C-reactive protein. This level shows a measure of cellular inflammation, which may be the reason your patients struggle to lose weight or a sign that their dieting phase needs to be scaled back to maintenance while their body catches up. Physiological stress is one of the major factors that contributes to weight loss plateaus and the unsustainability of dieting phases. With this test result in your back pocket, you’ll be able to tell if a patient has the physiological capability of continuing or needs to take a break in a maintenance phase before pushing forward. It also has a role to play at the beginning of a dieting phase, as a baseline measure of cardiovascular risk[4].

Thyroid panel with TSH. When dieting becomes problematic (or the macronutrient breakdown of carbohydrates, proteins, and fats is distributed incorrectly) hormones may be impacted. One of the first ways to detect this process is through periodic monitoring of T3, T4, and TSH. Thyroid stimulating hormone, produced by the pituitary gland, is highly sensitive to physiological stress, inflammation, and drastic changes in caloric intake. In a healthy dieting phase, these values should remain steady. A sudden dip in thyroid hormones or an increase in TSH can signal that it’s time to re-evaluate the intensity of workouts, or the level of caloric restriction.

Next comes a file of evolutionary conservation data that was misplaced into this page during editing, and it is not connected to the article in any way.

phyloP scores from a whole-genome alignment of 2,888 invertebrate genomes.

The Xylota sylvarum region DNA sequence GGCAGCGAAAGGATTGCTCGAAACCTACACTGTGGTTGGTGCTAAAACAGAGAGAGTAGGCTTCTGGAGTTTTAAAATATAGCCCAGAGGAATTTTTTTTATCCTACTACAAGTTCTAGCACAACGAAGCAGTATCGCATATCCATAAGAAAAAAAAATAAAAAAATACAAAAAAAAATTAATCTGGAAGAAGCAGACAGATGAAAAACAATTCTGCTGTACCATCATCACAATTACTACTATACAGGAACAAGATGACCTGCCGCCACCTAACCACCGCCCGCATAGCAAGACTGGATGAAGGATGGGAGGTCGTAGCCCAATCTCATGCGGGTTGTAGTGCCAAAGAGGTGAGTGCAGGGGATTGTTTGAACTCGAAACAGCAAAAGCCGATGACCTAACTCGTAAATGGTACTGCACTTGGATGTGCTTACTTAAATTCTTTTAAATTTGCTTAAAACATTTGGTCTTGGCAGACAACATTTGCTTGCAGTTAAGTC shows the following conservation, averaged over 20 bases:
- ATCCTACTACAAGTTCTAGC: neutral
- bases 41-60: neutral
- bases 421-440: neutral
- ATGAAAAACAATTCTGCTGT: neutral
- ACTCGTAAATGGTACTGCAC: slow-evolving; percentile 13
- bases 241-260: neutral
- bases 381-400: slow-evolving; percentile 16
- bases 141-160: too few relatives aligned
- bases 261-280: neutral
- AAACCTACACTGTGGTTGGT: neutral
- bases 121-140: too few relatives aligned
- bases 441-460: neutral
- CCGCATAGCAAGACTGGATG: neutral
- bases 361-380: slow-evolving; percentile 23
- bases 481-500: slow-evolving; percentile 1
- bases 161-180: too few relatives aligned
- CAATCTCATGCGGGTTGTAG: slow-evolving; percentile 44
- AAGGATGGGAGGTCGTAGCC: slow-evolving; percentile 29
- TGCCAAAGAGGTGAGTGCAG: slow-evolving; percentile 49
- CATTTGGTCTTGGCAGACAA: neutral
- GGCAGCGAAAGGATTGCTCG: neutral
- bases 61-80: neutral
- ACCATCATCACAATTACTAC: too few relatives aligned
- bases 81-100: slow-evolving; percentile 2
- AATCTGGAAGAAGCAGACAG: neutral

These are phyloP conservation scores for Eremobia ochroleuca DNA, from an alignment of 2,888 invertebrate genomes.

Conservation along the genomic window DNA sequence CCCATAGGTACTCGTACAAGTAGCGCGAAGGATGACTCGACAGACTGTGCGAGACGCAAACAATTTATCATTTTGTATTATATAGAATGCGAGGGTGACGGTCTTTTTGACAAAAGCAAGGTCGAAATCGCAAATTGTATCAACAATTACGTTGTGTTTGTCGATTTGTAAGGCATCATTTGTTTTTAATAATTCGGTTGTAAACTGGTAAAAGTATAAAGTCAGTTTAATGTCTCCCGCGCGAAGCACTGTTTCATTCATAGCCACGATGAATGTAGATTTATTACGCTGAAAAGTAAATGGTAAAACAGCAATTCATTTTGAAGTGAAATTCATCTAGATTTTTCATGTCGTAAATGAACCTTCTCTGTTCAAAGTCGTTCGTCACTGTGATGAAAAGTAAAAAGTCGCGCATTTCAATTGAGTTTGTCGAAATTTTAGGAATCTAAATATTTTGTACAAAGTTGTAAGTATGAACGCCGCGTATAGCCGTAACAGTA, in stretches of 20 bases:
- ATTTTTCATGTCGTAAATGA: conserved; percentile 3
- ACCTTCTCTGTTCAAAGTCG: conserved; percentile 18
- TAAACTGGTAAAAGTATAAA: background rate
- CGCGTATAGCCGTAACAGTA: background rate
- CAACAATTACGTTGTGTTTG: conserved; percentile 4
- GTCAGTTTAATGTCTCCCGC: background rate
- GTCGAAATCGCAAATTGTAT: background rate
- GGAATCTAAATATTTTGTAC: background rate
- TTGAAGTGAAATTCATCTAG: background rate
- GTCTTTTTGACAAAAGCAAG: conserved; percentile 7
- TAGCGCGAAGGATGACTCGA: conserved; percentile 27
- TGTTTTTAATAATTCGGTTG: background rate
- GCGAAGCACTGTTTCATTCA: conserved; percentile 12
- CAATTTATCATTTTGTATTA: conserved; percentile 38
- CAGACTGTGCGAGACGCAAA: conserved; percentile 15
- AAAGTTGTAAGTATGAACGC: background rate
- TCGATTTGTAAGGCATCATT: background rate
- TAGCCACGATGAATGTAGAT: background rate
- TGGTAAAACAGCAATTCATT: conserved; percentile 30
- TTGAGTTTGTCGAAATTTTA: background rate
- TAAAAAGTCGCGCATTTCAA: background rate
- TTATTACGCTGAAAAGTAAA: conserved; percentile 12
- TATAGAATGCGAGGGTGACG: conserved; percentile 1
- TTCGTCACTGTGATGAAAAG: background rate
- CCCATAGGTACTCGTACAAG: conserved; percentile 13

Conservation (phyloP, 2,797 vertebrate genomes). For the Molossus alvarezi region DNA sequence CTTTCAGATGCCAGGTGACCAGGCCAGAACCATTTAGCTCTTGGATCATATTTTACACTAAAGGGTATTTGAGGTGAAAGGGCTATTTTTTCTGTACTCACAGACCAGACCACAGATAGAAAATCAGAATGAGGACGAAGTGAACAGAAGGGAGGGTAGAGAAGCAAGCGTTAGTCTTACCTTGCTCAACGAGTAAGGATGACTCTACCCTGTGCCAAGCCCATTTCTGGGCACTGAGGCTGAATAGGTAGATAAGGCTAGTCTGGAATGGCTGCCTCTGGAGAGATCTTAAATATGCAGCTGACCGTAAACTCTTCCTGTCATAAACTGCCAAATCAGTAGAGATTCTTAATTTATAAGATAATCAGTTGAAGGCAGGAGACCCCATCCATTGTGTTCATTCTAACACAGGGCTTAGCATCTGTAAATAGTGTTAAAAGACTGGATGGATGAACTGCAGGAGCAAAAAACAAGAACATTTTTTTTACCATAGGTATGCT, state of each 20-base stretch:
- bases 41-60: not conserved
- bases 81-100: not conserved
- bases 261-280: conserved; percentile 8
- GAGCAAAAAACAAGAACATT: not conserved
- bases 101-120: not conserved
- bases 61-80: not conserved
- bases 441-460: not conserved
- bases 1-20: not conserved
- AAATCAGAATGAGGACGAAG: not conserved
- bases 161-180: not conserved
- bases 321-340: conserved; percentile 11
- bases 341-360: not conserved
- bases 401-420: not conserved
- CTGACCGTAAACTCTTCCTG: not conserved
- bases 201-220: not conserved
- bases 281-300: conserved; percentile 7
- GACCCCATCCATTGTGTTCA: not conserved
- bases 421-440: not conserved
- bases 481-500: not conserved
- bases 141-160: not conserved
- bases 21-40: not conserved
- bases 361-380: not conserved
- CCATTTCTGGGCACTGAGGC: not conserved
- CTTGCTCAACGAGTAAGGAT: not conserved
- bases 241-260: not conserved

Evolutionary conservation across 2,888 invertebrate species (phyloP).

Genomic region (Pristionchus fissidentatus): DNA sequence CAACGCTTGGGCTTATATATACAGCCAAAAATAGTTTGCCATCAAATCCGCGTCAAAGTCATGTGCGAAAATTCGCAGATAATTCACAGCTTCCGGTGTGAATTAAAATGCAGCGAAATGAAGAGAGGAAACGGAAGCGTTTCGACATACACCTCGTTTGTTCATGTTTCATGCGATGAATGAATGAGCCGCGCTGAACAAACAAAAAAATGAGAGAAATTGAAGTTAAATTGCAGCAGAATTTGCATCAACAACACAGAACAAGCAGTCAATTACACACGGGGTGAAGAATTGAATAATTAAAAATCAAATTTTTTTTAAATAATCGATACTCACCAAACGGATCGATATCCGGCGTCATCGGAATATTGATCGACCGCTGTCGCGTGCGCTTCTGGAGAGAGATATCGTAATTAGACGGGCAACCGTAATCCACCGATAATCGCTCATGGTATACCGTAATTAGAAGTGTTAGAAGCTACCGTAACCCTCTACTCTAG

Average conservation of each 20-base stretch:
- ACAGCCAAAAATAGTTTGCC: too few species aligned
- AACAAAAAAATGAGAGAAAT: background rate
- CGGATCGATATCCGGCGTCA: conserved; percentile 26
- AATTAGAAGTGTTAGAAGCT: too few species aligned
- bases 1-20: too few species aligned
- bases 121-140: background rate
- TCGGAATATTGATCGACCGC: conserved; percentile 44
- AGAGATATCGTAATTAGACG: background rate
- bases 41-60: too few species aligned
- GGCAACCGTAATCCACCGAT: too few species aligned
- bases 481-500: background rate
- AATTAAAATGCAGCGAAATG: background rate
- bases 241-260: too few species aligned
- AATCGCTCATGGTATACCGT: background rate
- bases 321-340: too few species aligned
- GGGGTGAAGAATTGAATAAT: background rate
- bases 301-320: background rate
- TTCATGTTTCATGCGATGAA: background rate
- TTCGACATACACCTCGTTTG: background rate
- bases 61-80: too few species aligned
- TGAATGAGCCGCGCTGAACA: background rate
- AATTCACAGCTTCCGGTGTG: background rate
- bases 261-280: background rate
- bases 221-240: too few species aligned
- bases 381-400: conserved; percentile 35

These objective measurements can begin to take some of the guesswork, and scale-focus, out of the process of beginning a diet and exercise journey. While it’s likely that the journey will still be a physiologically – and emotionally – difficult one, having measurements to track can be a way to separate patients from the guilt and stress that often accompanies weight loss experiences.

 

Dr. Chris Cherubino is a chiropractic physician and certified medical examiner. She is committed to healthcare information access and demystifying the diagnostic process in the realms of musculoskeletal, neurological, and laboratory medicine. In her work with ARCpoint Labs, she attempts to provide information and education to other physicians in order to increase patient compliance, understanding, and wellbeing.

 

[1] Agnihothri RV, Courville AB, Linderman JD, Smith S, Brychta R, Remaley A, Chen KY, Simchowitz L, Celi FS. (Jan 2014). Moderate weight loss is sufficient to affect thyroid hormone homeostatis and inhibit its peripheral conversion. Thyroid. 24(1): 19-26.
[2] Andrews RC, Herlihy O, Livingstone DE, Andrew R, Walker BR (Dec 2003) Abnormal cortisol metabolism and tissue sensitivity to cortisol in patients with glucose intolerance. J Clin Endocrinology Metabolism. 87(5587-93).
[3] Trexler ET, Smith-Ryan AE, Norton LE. (Feb 2014) Metabolic adaptation to weight loss: implications for the athlete. Journal of International Sports Nutrition. 11(7-15).
[4] Goff DC Jr., et al. (2013) ACC/AHA guideline for assessment of cardiovascular risk: A report of the American College of Cardiology/American Heart Association Task Force on Practice Guidelines. Circulation. 2014;129:S49.